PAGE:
Sunday, June 28, 2015

I'm A Sexuality Ninja

When I was 15 my best friend came up to me at school and said, "I have something crazy to tell you! Come over after school?" I'll admit I was a little excited about gossip so rich it couldn't be repeated on school grounds.

That afternoon when classes let out, I walked the few miles from the school to her house. When I arrived and she treated me to a soda, her giddiness to share this information was so intense it was practically another entity in the room. "You'll never guess what (name redacted) told me in homeroom!" she began, eyes gleaming with secret knowledge.

"What?" I asked, my curiosity piqued. A new crush? A new rival? Did a teacher say something racist again? Did her dad have a new girlfriend? Did she get caught smoking in the bathroom?

"She's bisexual!" my best friend exclaimed, followed immediately by fake gagging, "Like she likes dudes and chicks! YUCK!"

I already knew (name redacted) was bisexual because I was too. I shifted uncomfortably. "Wow, how weiiiiiiiiird," I exaggerated. She had no idea. No one had any idea. Best to keep it that way. And that was the day I decided not to come out. That one reaction from someone I considered my closest friend. This is why I have never made any real public declaration.

There are probably people reading this right now going, "Wait, what?!" but I'm an adult living with supportive people in a safe space and none of those small town attitudes matter to me anymore. I'm going to marry a man, which is probably why some of you will accept this information without incident, but what if I weren't? If that would bother you, we probably shouldn't be friends.

Saturday, June 13, 2015

The Most Disappointing Human Interaction

It's common for a woman to have at least a dozen stories about male friends she has lost due to not wanting a romantic relationship with them. Usually, though, these friendships were at least somewhat young. Nothing but ruined potential. Rarely do they involve a friendship spanning longer than a few months. It is really disappointing to think you're making a new friend only to find out they had an ulterior motive. Why can't people (usually dudes) just accept a relationship as platonic?

Back in the early 2000's, I basically confessed all my feels to this boy who was kind of awkward and long distance but easily my best friend at the time. We had all the same interests and hobbies and got along well. After years of friendship we'd never had a single argument. Every now and then our interactions were even a little flirty. It seemed logical that we would make a great couple.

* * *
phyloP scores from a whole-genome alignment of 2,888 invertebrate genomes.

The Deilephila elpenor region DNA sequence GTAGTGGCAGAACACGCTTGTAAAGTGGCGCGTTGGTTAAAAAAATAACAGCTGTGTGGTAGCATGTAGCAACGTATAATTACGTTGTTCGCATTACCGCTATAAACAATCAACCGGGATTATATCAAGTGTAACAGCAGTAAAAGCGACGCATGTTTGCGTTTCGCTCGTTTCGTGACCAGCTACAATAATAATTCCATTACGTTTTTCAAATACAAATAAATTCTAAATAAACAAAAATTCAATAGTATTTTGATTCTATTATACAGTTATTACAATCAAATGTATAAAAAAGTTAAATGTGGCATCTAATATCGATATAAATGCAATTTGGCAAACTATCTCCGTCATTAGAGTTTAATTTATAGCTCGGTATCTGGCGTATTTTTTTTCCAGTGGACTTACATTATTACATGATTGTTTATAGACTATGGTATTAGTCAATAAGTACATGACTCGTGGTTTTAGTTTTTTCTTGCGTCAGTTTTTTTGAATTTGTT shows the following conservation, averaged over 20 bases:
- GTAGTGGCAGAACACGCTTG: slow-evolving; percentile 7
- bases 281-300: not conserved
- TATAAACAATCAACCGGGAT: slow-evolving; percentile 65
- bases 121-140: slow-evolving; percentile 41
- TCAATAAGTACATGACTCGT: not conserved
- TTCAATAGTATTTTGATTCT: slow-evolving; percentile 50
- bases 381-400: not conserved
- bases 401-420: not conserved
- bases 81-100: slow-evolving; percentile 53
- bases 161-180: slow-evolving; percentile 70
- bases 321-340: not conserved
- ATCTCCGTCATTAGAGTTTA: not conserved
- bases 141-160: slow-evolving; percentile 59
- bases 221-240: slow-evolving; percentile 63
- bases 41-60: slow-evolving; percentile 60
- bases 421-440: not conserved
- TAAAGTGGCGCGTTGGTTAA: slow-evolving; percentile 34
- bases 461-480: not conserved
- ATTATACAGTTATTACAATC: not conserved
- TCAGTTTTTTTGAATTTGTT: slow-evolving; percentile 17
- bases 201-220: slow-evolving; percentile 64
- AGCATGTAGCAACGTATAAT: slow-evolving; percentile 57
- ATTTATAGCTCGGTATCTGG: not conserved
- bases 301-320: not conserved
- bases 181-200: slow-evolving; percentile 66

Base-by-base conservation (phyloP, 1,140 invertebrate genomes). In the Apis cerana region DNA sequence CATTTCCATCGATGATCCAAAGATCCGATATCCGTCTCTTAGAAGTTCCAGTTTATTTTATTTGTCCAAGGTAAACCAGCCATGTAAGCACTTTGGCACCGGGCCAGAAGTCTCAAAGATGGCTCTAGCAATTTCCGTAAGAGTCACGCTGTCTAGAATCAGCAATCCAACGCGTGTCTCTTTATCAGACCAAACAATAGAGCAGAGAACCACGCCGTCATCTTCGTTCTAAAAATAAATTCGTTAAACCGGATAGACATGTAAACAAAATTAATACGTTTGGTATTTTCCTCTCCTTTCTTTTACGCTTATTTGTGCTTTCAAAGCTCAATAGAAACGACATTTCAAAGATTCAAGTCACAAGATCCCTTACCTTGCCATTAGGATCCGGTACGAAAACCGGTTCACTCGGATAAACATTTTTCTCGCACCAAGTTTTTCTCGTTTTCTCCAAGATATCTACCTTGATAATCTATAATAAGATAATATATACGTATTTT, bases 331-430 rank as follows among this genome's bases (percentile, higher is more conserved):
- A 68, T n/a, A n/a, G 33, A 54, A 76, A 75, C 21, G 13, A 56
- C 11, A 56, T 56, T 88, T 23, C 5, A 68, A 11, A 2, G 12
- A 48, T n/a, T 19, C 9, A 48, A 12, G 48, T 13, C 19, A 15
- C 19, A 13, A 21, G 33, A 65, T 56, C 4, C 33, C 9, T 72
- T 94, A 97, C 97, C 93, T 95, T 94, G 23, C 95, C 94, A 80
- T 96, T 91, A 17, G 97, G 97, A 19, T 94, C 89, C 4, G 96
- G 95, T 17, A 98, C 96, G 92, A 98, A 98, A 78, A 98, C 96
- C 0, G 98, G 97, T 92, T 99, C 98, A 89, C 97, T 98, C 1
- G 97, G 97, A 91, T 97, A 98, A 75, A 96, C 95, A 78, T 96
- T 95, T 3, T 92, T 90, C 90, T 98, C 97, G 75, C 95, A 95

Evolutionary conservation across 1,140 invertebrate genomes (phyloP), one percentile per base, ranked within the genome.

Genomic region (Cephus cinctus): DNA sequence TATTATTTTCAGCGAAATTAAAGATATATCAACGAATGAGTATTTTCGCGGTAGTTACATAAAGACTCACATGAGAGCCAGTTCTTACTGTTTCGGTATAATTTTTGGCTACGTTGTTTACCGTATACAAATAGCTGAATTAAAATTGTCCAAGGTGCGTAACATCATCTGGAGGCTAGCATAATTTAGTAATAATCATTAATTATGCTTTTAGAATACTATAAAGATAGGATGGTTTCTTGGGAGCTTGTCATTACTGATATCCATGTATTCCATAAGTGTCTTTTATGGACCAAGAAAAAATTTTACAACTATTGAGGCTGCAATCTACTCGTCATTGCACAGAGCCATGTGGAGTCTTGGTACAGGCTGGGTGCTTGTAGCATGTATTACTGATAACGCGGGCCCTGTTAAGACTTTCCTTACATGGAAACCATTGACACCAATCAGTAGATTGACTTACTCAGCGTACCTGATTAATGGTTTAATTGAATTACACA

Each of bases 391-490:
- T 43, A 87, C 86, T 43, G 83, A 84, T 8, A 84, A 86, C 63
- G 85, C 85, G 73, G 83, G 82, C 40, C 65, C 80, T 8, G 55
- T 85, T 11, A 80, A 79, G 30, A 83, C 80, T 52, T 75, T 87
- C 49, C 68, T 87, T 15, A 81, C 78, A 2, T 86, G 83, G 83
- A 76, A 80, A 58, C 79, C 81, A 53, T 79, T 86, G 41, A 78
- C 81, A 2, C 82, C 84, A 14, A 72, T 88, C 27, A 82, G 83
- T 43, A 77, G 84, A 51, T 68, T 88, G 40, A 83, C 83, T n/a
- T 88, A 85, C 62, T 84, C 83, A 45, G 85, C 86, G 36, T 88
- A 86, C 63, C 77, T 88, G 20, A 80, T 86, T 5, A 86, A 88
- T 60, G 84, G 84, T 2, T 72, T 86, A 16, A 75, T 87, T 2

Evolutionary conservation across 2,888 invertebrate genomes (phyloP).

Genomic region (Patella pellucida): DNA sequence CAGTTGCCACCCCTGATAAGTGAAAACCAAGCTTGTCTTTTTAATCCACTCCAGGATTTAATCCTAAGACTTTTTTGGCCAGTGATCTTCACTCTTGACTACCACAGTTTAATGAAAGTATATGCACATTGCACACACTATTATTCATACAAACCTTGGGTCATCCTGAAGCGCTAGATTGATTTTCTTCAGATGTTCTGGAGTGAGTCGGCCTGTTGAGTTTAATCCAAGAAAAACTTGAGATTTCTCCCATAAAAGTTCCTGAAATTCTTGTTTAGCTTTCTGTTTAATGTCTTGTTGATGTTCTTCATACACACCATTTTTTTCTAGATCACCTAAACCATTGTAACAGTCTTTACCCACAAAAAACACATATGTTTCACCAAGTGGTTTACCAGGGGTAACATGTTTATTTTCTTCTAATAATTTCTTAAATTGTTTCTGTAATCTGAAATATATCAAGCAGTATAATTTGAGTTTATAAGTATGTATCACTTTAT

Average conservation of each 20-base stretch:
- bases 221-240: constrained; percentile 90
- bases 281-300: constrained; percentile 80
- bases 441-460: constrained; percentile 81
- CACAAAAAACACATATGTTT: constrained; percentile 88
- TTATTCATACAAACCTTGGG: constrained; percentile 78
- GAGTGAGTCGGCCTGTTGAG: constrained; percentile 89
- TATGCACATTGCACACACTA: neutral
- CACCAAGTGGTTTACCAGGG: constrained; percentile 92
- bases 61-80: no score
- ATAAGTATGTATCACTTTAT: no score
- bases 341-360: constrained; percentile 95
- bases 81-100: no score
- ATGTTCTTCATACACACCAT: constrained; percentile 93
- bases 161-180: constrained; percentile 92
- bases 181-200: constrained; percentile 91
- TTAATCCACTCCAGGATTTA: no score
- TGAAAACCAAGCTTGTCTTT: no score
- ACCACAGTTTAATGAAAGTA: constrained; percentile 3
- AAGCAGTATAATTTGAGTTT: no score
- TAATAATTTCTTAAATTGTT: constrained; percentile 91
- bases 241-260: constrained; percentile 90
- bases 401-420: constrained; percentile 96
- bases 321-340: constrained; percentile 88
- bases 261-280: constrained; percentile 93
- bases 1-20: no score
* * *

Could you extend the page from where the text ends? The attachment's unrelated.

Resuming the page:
So imagine my surprise when he not only didn't reciprocate my feelings at all but actually sorta... rebuked them. I was super bummed but remained his friend, talking daily and hanging out. I got over it pretty quickly, because our friendship was ultimately more important to me than anything else, and everything went back to the way it had always been.

Then several years later he confessed to having a huge crush on me. Um, what? Unfortunately by then I had shut out all those feelings for so long that it was SUPER weird because our relationship, for me, had become so sibling-like. I had been lead to believe that it would never be anything but platonic. It was like being asked out by my brother. So I had to tell him that while I loved him a lot, I didn't love him that way and very likely never could. Of course, even though it went without saying, I made sure he knew that I would love to maintain the relationship we'd always had.

Even though I was far more gentle with his feelings than he had been with mine originally, he wasn't as gracious about it as I was. We stayed friends for about a year, though he talked to me way less frequently. Then out of the blue he vanished. Moved, changed all his screen names and email, etc. Not a word to me about it beforehand and no contact afterward. It's honestly the single strangest, disappointing interaction with another human being I've ever had. And coming from my background, that's saying a lot.

Like just... wow.

Thursday, June 11, 2015

Autistic Adults Were Autistic Children | Autistic Children Grow Into Autistic Adults

There is this strange global disconnect between Autistic children and Autistic adults. As if children with Autism never grow up or perhaps outgrow their Autism, and adults with Autism developed it later in life. But no, man. That is not how it works.

You don't come down with a case of Autism like one might come down with a cold, likewise you do not cure a case of Autism either like one might get over a cold.

Autistic adults were formerly Autistic children. Autistic children will grow into Autistic adults. This is how it works. This is how it has always worked. It doesn't "come on" out of no where. It doesn't "go away" as you get older. You're either born Autistic or you aren't.